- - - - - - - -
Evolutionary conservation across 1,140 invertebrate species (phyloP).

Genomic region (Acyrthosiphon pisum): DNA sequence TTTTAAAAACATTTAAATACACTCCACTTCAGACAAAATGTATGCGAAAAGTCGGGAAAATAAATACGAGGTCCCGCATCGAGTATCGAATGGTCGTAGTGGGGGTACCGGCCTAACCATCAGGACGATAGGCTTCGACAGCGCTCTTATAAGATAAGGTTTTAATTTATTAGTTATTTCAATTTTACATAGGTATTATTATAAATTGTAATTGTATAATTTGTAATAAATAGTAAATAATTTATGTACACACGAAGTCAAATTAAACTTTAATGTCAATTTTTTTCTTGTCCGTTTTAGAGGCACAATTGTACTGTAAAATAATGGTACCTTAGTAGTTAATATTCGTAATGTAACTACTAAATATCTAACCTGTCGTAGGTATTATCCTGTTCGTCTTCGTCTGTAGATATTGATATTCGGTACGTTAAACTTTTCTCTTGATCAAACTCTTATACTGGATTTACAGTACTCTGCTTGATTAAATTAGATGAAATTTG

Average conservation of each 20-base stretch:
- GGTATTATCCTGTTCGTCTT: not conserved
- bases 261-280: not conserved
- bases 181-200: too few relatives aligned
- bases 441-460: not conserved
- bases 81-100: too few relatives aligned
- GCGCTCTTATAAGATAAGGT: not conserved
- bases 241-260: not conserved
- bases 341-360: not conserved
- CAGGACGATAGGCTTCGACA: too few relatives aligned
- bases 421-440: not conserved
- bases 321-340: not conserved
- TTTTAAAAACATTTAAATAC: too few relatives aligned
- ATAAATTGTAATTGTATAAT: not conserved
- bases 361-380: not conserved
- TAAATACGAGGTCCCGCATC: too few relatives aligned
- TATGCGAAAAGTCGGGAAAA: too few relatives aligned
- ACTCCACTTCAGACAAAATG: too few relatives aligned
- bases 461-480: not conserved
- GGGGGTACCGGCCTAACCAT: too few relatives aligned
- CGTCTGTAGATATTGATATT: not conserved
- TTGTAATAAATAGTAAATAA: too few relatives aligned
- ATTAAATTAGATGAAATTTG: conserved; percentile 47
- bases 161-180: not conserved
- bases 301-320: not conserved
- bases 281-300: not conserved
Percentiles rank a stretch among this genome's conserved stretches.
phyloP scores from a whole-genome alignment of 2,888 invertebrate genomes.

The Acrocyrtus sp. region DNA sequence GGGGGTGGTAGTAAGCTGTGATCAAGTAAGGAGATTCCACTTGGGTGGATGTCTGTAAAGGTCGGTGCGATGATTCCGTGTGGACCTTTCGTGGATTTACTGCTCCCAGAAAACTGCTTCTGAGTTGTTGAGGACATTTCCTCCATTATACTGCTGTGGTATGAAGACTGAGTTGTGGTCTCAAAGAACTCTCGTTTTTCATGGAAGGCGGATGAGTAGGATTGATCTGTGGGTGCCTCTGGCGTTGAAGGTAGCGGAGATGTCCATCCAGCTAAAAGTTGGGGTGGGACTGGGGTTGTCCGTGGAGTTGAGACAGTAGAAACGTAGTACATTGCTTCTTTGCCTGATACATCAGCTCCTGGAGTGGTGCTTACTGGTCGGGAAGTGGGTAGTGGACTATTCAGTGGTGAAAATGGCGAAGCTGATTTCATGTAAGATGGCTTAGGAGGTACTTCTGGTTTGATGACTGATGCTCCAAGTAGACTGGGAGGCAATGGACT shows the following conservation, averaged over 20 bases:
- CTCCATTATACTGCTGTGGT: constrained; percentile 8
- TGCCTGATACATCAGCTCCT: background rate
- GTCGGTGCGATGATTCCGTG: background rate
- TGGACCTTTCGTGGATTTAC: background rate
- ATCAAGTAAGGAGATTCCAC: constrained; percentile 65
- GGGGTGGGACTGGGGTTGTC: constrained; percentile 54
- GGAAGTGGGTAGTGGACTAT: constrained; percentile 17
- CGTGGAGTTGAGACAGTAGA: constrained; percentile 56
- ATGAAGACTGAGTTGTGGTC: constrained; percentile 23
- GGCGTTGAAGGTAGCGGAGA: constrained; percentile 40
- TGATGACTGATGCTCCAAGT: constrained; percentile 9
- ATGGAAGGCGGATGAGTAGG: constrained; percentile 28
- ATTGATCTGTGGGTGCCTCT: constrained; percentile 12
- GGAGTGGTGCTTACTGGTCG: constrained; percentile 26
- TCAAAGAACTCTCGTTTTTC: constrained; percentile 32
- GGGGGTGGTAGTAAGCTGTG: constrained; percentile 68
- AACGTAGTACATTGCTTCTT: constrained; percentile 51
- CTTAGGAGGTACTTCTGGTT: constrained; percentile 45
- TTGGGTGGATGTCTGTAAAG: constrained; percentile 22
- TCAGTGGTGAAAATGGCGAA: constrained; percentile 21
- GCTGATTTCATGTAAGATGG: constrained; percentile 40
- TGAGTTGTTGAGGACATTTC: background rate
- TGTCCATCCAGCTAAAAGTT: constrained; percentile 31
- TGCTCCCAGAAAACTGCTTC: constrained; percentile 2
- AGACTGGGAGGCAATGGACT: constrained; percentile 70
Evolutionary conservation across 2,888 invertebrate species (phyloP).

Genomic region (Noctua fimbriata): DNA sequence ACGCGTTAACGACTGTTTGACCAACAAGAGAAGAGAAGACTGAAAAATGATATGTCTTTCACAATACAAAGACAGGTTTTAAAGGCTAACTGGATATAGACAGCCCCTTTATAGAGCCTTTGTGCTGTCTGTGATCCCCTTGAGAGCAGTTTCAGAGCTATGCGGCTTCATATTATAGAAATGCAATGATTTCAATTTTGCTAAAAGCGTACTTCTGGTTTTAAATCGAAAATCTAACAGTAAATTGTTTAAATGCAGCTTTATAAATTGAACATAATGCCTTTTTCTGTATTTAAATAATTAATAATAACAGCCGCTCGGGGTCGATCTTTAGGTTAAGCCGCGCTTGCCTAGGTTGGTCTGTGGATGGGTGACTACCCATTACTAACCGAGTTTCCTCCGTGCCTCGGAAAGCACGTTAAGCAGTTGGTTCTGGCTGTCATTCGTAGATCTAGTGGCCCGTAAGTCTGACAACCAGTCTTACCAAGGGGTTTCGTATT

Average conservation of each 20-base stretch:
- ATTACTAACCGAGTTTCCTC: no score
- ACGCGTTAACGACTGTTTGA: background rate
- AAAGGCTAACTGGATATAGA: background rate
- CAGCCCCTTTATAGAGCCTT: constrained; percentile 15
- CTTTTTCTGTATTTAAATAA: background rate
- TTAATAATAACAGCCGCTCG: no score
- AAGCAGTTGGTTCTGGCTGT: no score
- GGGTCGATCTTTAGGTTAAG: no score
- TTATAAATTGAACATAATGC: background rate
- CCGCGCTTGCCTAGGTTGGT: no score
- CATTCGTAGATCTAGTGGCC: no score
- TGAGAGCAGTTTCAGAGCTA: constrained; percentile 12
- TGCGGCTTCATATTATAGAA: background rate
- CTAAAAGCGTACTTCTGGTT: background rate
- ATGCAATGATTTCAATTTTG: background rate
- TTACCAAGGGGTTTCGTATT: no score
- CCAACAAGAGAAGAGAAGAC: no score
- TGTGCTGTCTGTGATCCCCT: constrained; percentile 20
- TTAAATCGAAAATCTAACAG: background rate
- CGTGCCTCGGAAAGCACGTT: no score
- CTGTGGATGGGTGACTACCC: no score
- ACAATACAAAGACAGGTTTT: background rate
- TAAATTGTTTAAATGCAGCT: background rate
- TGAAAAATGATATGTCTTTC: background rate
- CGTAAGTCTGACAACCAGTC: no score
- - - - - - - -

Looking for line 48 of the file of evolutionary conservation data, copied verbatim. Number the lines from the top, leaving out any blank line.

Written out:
- AACGTAGTACATTGCTTCTT: constrained; percentile 51